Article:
The Lamb Lies Down On Broadway (1974)

Yes, it was 1974, and that meant any self-respecting prog rock band should be putting out a bloated double album based on a “concept”. Genesis duly did just that and it was largely Peter Gabriel’s baby, based around a Puerto Rican youth called Rael in New York who....oh I can’t be bothered to find out what he did. I can never get the concepts of these albums anyway...Gabriel apparently felt that “prancing around with fairies” was old hat and that it was time to get more hard-edged and, to an extent, he achieved that, as the Elizabethan and folky influences disappeared. However there was still a distinctly proggy pretentiousness to the concept which would attract considerable criticism.

A Trick Of The Tail (1976)

After abundantly creative singer-songwriter Peter Gabriel had left, one may have imagined that this prog rock behemoth had been removed of its head. Not so, up stepped little Phil Collins to show that, despite the auditioning of some 400 potential singers, he was the man for the job after all. Genesis phase two had taken its first steps - towards becoming almost a completely different band. The next two albums, though, still retained much of the group’s previous progginess, so these three albums should be seen as bridging points as opposed to new phase ones. The first thing that hits you is the improved sound quality on this - clear, warm, bass and with Collins' cymbal work to the fore. Secondly, although this is still an album with a distinct prog foundation, there is an accessibility to it that would be built upon over subsequent years. Gabriel's quirkiness was giving way to something less intense, while still retaining a credibility. They had not lost their prog fans just yet, and this album should probably be categorised with the other prog work, if only for the title. It was, notably, the last album to feature a proggy cover.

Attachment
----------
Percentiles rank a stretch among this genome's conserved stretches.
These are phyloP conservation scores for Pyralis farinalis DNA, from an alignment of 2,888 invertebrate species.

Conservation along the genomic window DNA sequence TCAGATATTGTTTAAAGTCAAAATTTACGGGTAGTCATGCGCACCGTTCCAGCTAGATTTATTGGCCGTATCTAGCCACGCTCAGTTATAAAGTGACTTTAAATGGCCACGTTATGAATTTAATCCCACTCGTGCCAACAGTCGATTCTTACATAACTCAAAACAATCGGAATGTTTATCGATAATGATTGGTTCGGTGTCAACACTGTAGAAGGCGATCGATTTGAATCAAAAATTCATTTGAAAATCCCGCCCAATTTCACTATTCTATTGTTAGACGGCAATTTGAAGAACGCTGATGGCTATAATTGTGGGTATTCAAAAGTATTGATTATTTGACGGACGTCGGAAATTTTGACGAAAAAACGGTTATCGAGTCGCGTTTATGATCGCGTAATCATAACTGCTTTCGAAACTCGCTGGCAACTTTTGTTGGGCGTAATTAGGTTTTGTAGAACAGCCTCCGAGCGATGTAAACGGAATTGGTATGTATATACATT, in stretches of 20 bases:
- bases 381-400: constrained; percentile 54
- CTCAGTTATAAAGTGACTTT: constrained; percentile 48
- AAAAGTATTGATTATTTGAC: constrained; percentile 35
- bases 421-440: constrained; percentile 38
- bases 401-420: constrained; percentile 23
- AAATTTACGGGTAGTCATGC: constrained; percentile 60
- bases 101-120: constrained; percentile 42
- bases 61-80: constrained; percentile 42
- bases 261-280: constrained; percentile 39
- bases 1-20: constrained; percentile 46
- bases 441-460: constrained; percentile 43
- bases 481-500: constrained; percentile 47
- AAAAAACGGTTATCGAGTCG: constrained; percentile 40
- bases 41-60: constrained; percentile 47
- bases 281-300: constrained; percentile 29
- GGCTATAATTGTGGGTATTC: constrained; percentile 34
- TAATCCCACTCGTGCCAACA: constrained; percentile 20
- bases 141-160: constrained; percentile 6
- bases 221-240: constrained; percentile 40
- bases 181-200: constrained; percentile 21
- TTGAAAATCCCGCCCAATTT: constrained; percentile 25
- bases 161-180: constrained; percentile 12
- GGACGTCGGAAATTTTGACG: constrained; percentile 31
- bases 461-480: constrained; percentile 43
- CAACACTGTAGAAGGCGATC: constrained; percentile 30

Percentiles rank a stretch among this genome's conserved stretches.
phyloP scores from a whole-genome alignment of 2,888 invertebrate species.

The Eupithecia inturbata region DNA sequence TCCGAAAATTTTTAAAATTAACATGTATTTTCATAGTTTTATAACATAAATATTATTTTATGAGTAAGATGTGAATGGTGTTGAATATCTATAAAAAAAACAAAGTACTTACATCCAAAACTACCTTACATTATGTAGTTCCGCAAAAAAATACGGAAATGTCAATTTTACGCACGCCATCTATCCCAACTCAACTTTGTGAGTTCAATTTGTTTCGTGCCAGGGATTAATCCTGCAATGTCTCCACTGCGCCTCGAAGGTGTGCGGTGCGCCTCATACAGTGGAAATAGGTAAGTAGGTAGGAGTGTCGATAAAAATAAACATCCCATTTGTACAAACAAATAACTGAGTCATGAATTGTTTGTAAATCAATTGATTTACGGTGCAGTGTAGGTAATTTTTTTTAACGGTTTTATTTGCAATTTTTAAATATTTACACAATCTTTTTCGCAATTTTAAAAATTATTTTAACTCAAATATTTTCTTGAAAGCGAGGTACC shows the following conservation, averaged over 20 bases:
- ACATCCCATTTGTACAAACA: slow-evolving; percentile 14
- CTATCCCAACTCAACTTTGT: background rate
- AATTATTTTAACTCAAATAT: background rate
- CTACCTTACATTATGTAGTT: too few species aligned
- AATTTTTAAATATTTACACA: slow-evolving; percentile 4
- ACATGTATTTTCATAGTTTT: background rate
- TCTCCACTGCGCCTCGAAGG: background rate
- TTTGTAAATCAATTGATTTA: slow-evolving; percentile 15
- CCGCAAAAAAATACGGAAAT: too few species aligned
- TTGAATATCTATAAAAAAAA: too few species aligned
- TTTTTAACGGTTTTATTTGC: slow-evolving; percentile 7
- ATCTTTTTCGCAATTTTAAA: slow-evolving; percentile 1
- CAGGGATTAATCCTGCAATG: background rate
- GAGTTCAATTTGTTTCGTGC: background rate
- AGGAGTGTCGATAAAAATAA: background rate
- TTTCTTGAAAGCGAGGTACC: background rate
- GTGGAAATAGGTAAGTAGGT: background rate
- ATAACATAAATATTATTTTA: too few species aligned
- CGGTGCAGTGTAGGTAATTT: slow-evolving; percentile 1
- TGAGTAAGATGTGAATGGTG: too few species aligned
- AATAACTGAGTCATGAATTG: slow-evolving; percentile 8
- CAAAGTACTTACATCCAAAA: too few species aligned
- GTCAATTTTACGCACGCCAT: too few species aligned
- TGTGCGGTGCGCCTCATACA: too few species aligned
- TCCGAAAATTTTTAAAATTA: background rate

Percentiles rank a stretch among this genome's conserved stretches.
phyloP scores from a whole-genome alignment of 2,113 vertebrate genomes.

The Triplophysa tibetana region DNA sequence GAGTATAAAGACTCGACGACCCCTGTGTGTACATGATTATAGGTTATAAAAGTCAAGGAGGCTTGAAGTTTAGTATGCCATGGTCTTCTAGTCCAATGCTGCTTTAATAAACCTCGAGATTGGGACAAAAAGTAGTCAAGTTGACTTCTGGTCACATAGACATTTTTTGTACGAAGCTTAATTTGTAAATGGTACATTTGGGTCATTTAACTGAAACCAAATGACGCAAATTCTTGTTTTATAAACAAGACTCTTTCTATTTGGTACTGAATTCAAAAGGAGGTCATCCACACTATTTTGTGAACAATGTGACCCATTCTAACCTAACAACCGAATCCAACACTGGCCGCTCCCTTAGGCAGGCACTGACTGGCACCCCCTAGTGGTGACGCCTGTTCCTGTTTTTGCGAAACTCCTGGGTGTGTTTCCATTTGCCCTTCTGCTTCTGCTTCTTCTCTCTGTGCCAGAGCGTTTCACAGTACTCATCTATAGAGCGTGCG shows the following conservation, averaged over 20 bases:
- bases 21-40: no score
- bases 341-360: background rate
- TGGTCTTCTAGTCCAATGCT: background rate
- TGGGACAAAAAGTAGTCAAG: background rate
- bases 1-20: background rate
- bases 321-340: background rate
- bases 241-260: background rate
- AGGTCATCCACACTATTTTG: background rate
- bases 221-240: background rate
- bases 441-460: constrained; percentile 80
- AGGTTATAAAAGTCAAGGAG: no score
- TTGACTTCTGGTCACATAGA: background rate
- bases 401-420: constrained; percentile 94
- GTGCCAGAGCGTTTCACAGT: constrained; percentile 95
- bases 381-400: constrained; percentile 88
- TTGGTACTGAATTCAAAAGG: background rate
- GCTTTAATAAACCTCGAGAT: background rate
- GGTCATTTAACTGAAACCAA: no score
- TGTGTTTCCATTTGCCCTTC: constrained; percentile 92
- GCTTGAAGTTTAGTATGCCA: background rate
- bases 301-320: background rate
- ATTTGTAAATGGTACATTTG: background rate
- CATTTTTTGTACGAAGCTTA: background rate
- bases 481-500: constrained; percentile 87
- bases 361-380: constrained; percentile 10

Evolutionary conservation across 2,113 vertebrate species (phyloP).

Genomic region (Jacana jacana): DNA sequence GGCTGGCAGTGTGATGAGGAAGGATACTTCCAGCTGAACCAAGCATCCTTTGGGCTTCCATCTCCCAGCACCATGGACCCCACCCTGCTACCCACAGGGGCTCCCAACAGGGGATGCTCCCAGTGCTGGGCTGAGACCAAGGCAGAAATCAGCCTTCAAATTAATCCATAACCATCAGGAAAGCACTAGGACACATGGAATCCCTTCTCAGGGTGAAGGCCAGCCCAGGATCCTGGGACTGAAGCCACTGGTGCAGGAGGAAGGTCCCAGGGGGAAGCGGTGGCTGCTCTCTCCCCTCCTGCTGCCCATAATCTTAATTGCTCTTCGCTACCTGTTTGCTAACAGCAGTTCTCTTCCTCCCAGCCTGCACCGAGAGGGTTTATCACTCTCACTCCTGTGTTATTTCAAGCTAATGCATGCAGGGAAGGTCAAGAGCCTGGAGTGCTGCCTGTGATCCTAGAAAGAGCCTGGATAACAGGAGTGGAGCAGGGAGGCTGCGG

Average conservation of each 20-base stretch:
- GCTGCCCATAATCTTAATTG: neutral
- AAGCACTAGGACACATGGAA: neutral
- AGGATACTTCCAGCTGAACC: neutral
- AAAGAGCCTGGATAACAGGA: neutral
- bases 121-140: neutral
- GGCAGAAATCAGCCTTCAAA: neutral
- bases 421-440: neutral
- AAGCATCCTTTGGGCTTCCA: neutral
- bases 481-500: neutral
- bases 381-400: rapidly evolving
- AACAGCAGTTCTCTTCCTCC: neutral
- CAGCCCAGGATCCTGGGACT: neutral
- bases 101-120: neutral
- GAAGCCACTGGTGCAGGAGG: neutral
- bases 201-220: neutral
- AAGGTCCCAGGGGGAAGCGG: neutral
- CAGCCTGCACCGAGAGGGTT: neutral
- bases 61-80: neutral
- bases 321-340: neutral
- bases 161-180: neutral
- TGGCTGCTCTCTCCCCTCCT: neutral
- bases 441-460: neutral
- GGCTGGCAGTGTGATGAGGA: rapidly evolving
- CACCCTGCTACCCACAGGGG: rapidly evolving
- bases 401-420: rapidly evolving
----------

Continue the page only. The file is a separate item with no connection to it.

Wind And Wuthering (1976)

Despite some synth-driven poppy passages and some hints of the Genesis sound that would prove so commercially successful in the eighties - a couple of Collins-style love ballads for a start - there is still a considerable progginess to be found on this lesser-known, but critically-revered album. For me, like the previous one, it is ok, but it was completely irrelevant in late 1976-early 1977, although it was quite popular with many for whom punk or disco meant nothing. I hated this sort of thing in 1977 and even now, I listen to it out of interest and broad-mindedness, as opposed to for pleasure. If I am brutally honest, it just simply isn't my thing. The music has become too synthy (more tinny than its predecessor - check out the three instrumentals - and, surprisingly, I have found myself preferring the band's early seventies material. 

And Then There were Three (1978)

Oh dear. This was just not what I wanted to hear in 1978 and, unfortunately, I still don't today. I find it a tinny, synth-drenched prog rock leftover. Guitarist Steve Hackett had left the band by now but remaining members Phil Collins, Tony Banks and Mike Rutherford served up a Gabriel and Hackett-influenced piece of out of time prog stuff with vague ambitions to be more poppy and accessible. For me, they only achieved that on the excellent and melodic hit single and final track on the album, Follow You Follow Me. The rest of it is unlistenable quasi-prog as far as I'm concerned. Sorry. Not for me.